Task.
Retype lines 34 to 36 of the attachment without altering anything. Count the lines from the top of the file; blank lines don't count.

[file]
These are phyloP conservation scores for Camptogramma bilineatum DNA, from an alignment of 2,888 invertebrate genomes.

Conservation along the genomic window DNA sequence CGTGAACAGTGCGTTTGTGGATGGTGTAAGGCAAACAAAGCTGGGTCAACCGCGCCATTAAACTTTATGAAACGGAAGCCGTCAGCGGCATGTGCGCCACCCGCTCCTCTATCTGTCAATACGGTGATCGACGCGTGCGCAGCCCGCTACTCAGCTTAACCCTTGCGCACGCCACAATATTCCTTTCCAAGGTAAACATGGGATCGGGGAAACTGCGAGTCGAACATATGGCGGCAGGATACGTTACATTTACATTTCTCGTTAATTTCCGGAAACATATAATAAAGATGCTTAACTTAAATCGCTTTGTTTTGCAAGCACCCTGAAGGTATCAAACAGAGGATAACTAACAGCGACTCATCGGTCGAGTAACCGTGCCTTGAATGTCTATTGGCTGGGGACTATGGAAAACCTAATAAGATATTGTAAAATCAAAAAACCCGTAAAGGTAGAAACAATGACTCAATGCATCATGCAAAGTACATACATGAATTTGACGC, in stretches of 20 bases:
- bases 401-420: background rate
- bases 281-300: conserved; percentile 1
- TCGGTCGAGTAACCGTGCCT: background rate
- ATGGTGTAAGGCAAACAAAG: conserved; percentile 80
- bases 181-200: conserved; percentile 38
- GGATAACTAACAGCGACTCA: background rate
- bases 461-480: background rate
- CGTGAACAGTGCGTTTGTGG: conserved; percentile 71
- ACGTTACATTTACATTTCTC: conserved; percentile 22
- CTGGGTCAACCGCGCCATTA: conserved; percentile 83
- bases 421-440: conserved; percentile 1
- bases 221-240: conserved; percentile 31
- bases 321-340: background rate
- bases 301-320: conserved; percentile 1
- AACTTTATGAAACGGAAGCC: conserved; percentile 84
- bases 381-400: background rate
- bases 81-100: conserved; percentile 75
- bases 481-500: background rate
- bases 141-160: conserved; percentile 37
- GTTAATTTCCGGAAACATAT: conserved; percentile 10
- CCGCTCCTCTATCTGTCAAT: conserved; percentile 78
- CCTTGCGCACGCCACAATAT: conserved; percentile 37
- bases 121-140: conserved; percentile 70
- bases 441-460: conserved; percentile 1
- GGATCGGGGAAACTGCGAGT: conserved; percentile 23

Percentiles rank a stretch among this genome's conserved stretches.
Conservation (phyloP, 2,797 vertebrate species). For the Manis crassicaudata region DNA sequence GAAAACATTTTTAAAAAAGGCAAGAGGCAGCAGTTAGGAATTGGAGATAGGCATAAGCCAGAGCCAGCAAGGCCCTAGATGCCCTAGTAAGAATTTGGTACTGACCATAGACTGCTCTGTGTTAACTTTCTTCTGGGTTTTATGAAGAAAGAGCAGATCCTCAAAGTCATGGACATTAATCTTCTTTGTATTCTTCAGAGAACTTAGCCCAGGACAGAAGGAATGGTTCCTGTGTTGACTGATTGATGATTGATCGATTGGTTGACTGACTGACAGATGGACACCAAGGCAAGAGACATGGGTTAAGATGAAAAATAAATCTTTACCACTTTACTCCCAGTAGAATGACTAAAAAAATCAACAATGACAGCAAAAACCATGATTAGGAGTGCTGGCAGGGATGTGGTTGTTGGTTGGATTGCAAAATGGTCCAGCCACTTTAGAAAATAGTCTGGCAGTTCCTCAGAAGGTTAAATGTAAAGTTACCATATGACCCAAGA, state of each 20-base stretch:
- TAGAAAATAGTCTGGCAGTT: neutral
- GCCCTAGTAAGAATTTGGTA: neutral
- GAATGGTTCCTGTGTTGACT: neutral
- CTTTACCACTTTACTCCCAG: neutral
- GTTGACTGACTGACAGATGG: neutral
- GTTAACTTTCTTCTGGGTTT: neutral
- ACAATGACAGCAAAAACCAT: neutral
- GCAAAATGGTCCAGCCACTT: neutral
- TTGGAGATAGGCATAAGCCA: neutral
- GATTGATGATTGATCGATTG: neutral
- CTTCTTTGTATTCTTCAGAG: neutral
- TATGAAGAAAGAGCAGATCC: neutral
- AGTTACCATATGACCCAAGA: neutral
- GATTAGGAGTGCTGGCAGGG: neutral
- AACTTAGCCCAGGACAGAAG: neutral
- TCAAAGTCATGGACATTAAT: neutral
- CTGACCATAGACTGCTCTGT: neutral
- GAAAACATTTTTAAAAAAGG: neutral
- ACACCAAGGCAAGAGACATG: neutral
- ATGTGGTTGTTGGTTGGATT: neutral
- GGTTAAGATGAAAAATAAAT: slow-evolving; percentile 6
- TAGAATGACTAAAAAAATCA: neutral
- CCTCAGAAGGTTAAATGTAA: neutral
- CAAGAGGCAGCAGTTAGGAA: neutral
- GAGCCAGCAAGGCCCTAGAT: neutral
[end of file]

- GTTGACTGACTGACAGATGG: neutral
- GTTAACTTTCTTCTGGGTTT: neutral
- ACAATGACAGCAAAAACCAT: neutral